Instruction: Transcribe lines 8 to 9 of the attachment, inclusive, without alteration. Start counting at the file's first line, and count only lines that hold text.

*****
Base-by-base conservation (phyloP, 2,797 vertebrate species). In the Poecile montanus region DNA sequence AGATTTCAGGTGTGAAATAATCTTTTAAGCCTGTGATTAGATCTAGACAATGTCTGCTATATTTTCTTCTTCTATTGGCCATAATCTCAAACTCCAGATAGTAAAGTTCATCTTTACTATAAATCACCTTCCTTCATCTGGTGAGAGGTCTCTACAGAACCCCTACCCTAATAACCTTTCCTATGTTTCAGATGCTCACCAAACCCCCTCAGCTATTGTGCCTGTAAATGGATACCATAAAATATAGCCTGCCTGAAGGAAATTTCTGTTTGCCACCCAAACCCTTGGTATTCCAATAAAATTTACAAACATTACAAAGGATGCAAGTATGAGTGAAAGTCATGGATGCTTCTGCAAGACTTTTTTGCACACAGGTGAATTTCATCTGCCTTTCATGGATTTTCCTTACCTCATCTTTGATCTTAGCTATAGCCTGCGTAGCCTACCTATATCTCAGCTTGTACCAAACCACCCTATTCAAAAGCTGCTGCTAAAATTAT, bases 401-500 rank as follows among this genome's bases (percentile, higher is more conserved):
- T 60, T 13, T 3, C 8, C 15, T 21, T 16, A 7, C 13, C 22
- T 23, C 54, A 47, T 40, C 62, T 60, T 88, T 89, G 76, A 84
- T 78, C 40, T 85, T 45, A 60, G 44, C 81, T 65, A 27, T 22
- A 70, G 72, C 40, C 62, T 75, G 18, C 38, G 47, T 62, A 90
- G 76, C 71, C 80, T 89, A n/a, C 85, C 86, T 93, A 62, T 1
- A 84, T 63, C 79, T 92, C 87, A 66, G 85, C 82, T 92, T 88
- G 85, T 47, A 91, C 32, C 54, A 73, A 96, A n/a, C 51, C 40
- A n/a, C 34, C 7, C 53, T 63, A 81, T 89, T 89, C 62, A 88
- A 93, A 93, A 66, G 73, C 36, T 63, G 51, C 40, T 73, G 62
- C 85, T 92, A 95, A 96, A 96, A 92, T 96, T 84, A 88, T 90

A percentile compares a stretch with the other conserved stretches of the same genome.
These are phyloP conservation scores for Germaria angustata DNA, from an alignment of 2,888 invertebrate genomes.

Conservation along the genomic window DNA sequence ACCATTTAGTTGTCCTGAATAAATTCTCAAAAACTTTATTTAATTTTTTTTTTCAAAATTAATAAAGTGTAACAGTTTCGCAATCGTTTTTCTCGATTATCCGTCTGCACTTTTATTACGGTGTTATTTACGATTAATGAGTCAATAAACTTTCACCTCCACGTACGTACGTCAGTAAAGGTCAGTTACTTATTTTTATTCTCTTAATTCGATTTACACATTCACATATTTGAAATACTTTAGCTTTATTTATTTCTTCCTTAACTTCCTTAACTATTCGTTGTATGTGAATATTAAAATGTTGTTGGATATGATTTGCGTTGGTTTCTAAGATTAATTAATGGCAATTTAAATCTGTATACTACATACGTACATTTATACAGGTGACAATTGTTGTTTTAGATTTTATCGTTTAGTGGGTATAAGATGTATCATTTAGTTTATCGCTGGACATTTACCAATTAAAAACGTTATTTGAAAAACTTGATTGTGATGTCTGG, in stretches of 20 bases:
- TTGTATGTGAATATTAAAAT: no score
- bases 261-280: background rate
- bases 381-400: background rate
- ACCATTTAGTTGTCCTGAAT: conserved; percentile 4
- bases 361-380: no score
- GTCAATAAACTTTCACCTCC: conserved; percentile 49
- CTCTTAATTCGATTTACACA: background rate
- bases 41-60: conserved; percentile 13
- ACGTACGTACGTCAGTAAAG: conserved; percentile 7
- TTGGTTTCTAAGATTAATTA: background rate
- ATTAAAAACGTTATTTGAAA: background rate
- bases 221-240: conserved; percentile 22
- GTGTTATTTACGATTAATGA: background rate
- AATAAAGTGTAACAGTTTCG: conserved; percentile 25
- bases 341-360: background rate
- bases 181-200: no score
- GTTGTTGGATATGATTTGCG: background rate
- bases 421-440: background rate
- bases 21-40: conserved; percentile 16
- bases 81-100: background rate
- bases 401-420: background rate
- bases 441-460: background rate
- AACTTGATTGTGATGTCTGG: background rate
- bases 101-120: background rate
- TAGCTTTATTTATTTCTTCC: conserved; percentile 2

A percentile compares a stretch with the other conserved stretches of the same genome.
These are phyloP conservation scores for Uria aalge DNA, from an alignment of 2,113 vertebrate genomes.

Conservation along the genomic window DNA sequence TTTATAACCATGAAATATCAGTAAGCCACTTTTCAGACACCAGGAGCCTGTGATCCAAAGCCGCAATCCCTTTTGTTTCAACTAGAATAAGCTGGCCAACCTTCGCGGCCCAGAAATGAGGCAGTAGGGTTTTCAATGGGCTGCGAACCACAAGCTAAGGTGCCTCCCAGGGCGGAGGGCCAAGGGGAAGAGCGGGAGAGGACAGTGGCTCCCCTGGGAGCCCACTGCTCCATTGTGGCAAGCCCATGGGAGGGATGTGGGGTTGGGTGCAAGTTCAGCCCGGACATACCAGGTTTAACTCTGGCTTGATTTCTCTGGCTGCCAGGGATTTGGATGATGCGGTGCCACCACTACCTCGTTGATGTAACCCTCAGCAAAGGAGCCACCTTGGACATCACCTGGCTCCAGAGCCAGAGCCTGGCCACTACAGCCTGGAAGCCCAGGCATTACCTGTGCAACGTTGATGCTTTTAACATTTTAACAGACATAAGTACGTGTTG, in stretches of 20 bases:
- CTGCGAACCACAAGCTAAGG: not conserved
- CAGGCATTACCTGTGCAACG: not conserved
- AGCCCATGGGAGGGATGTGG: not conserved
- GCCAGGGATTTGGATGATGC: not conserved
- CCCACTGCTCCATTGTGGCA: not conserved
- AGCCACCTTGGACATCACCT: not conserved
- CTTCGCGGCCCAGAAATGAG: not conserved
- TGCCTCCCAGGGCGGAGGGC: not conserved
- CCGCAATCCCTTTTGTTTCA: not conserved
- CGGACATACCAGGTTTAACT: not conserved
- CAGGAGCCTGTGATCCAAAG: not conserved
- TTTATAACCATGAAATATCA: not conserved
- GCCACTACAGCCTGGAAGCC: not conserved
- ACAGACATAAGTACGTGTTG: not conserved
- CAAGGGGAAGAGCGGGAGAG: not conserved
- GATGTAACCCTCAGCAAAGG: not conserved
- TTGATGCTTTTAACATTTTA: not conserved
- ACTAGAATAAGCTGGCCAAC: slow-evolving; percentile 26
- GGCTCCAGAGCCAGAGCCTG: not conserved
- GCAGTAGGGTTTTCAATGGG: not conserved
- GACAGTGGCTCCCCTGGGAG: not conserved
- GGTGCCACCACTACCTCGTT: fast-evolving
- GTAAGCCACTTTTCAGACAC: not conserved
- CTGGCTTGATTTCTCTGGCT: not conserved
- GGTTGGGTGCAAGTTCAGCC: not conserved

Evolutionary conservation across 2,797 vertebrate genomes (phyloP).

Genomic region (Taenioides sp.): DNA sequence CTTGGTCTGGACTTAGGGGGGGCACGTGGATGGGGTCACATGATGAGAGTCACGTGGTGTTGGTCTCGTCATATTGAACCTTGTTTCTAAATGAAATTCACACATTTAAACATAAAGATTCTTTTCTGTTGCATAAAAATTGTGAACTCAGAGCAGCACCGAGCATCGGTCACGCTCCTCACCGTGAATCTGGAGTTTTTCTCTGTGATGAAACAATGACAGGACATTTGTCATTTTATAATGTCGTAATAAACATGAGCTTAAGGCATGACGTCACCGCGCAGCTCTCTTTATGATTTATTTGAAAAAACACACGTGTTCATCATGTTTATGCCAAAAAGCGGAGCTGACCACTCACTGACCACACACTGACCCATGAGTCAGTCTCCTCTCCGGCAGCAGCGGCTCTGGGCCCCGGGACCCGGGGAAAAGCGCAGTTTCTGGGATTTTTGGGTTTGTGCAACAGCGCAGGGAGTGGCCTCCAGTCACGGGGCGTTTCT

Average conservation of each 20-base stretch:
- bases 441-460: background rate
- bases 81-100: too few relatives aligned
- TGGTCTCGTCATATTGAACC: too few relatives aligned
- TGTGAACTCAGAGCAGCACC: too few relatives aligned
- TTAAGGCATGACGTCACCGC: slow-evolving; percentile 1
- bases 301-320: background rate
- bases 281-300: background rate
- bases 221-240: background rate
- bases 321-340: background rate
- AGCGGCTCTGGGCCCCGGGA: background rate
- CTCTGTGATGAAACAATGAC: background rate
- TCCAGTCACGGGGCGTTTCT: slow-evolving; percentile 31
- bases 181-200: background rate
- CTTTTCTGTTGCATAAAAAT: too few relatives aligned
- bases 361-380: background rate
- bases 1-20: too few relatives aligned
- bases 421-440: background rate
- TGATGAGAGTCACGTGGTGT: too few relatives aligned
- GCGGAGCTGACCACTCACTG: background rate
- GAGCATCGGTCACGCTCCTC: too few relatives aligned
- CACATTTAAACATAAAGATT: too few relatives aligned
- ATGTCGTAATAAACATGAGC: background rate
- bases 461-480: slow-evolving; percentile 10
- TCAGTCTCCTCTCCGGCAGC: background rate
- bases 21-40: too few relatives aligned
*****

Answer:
- G 85, T 47, A 91, C 32, C 54, A 73, A 96, A n/a, C 51, C 40
- A n/a, C 34, C 7, C 53, T 63, A 81, T 89, T 89, C 62, A 88